In Appendix C (on software compatibility to the 8086), the Intel 286 users manual states the following about instruction length (Page C-2):
Do not Duplicate Prefixes.
The 80286 sets an instruction length limit of 10 bytes. The only way to violate this limit is by duplicating a prefix two or more times before an instruction. Exception 6 occurs if the instruction length limit is violated. The 8086/8088 has no instruction length limit.
This seems to be wrong, though. The correct exception is exception 13 (0Dh). It is correctly documented in the manual on Page B-9:
#GP 13 General Protection (Selector or Zero Error Code)
This exception is generated for all protection violations not covered by the other exceptions in this section. Examples of this include:
An attempt to address a memory location by using an offset that exceeds the limit for the segment involved.
An attempt to jump to a data segment.
An attempt to load SS with a selector for a read-only segment.
An attempt to write to a read-only segment.
Exceeding the maximum instruction length of 10 bytes.
The limit has been raised by the 80386 to 15 bytes, because operands and addresses may be 32 bit instead of 16 bit, and you also have extra prefixes. You can find it in the 80386 programmers manual, page 168:
9.8.13 Interrupt 13 ── General Protection Exception
All protection violations that do not cause another exception cause ageneral protection exception. This includes (but is not limited to):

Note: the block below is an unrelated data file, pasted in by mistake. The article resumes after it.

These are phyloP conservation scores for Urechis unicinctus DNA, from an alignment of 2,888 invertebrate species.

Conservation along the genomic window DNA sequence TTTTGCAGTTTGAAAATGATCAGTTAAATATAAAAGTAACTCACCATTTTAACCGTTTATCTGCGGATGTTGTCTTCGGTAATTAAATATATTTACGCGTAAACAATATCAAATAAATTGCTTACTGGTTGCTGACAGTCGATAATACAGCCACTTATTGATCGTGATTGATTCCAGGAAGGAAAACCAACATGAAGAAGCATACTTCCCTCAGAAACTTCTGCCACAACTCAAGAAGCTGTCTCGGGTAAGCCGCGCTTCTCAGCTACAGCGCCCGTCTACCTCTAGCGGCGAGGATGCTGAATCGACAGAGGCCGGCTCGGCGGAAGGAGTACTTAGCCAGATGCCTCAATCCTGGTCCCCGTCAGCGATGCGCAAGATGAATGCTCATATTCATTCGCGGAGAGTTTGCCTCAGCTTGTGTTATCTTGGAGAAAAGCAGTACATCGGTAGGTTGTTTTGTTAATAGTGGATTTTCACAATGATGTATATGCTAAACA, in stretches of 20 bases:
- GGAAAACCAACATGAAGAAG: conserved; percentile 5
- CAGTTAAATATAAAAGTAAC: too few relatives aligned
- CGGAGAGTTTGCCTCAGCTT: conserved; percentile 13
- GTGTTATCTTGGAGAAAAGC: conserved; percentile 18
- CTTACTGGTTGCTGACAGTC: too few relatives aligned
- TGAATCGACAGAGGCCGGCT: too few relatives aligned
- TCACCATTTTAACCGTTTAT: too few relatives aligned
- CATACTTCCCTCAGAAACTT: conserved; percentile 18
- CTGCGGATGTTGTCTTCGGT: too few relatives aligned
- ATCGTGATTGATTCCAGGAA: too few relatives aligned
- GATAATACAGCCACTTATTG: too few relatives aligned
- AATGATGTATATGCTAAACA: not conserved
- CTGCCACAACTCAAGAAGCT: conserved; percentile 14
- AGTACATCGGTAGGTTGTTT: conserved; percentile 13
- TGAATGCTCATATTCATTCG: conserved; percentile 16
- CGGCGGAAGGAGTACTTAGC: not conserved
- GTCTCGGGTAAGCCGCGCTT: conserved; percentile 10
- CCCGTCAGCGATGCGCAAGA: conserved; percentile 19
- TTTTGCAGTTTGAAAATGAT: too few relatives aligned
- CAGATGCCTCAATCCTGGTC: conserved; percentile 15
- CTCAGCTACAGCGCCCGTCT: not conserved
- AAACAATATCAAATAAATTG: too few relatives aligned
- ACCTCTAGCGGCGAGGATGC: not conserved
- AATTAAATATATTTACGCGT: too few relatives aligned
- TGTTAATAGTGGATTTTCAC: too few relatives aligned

- Exceeding segment limit when using CS, DS, ES, FS, or GS
- Exceeding the instruction length limit of 15 bytes (this can occur only if redundant prefixes are placed before an instruction)
The limit of 15 bytes is valid until today.
So if we just consider x86 processors, the last processor that did not implement a logic to detect oversized instructions is the 8086 or the 80186. I can not find any reference to a 10-byte limit in the iAPX 86/88/186/188 reference manual, so I am confident to claim that the last Intel x86 CPU that allowed instructions of unlimited size is the 80186/80188. The instruction size limit became part of the architecture with the 286 and was changed with the transition from 16 bits to 32 bits.
As all AMD processors up to the (original, non-enhanced) Am486 are licensed copies of the Intel Design, the same applies to AMD processors. For the 16-bit processors, there are other third-party manufacturers like Siemens and Harris, they are also licensed copies of the respective Intel models, so no behavioural difference is to be expected.
There are 80186-compatible processor cores in microcontrollers produced until 2000s at least. They most likely do not include the instruction size limit. The same applies to the V30 and microcontrollers based on it. Basically everything that doesn't have the protected mode (and doesn't have the general protection fault) also doesn't have the instruction size limit.